When it comes to web browsing, security is a prime concern. Whether surfing the web for social media, paying bills, banking, or online shopping, there are a few security considerations to keep in mind when using your mobile devices and desktop. Without following proper practices, your identity and financial information can be exposed and collected by malicious third parties. Due to differences in their programming, mobile security threats differ from computer security threats. Here’s how you can understand the differences and mitigate your risks when browsing online.
How do mobile security risks compare to desktop security risks?
Mobile operating systems utilize multiple resources online all the time, yet they are not always vulnerable to the same viruses as desktop operating systems. Some malicious attacks target Android based devices while others target iOS devices. Yet those attacks are system specific. Mobile browsers are not perfect and can contain security flaws which lead to malicious code using the same resources the browser has access information such as contacts and stored data. However, for malicious code to inhibit and extend past boundaries and enter memory space requires advanced techniques.
Some security professionals trust a desktop more than a mobile device because they know the ins and outs of desktop security but are unfamiliar with mobile device security. Security is currently easier to layer on PCs than on mobile devices. Desktop endpoint security is difficult to configure on mobile devices other than physical security such as passwords and PINs.
Context-aware network security introduces a fine line between PC and mobile security. Context-aware security introduces security and software to endpoint protection, which can blur lines between mobile and PC security. Network security depends on the capability to scan network traffic. Cloud computing blurs the lines even further with both mobile and desktop devices accessing the same files from the same location. Cloud computing breaks down the barriers of a PC’s security perimeter. Accessing cloud based applications from a mobile device requires network security for computers accessing the data and application security for how the apps operate in the same environment.
What can you do to avoid problems on both your mobile devices and desktop computers?
Strong passwords for both types of devices is the first step. Whenever possible, set different passwords for the same site on your mobile device from your desktop. Many banks how feature fingerprint sign in for mobile banking apps, which adds a layer of security separate from your desktop login. Biometric security is being introduced more often with mobile devices than PCs because the technology can be built into the app itself.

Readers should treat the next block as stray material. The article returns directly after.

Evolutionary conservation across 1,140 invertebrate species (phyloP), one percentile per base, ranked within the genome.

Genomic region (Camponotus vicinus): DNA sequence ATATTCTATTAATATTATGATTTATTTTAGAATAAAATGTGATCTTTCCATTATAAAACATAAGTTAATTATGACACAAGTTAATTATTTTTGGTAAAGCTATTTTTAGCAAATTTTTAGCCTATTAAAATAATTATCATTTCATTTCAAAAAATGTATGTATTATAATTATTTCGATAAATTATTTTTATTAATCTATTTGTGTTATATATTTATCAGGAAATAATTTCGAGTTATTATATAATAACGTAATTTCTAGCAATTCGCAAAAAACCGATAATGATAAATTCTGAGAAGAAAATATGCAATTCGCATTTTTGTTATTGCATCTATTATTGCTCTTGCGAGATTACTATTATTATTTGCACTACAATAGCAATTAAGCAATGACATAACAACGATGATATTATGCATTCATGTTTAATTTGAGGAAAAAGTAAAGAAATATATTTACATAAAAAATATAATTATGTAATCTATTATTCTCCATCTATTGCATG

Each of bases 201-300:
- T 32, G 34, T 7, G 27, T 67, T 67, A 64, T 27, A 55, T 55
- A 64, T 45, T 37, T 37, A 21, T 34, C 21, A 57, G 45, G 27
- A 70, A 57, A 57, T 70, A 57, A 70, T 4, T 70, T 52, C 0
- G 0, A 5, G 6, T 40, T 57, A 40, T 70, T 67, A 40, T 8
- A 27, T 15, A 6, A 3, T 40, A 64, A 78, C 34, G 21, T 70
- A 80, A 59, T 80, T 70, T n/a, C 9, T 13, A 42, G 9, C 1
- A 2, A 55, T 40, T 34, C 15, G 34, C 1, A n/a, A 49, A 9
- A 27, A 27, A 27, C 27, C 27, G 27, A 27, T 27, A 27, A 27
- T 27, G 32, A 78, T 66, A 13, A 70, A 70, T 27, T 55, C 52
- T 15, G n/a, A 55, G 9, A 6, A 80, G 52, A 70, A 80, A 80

Use strong passwords and a different password for every secure site you use. While this may sound difficult, if your email is compromised, your social media account is vulnerable as well if using the same password for both. (There’s a tip here – don’t use the same password for different accounts) Change passwords often for your online bank accounts and regularly for social media and email accounts. While this may sound like an annoyance, the added protection saves you the heartache if any of your accounts become compromised.
How can mobile users protect themselves?
Mobile users should use public WiFi with caution. While convenient and free, public WiFi networks re unencrypted and open. Whenever using public WiFi, never login to your financial accounts, and never make online purchases. Always access sensitive accounts from the safety of your own home because public WiFi networks should be treated as though someone is always scanning them with malicious intent.
If you choose to use public WiFi, you can protect your data through a Virtual Private Network (VPN). You can install a VPN on your mobile devices, which will protect you against the risks of public WiFi. VPNs encrypt the internet connection and provide a secure tunnel for accessing the web. Contact your mobile device carrier to see if they offer VPNs.
Use the lock, locate, and swipe features on your smartphones and tablets. Always protect your devices as though they could be stolen or lost at any moment. By using these features, you are adding a layer of physical security to your physical device. This protection also keeps nosy children and friends off your personal device.
What can users do to protect themselves as they browse on desktop?
Securing your PC to protect your privacy is challenging but possible. First, take note of your operating system. Are you an Apple or Windows user? Your computer came preloaded with a certain operating system when you purchased it. Many PCs come preloaded with Windows while Macs come loaded with the latest Mac OS X.
Remain vigilant against spam on all devices
Regardless if you are browsing the web with your smartphones, tablets, laptops, or desktops you should always delete spam. Spam may seem like just an annoyance, however; it introduces a world of vulnerabilities to any device. Spam targets everyone on any device whether it is in the form of email or text. Spam categories span heath, medicine, computers, finance, education, adult content, political content, and even antispam content itself. The threats are out there, you just need to be aware and apply some of the tips mentioned above to protect yourself.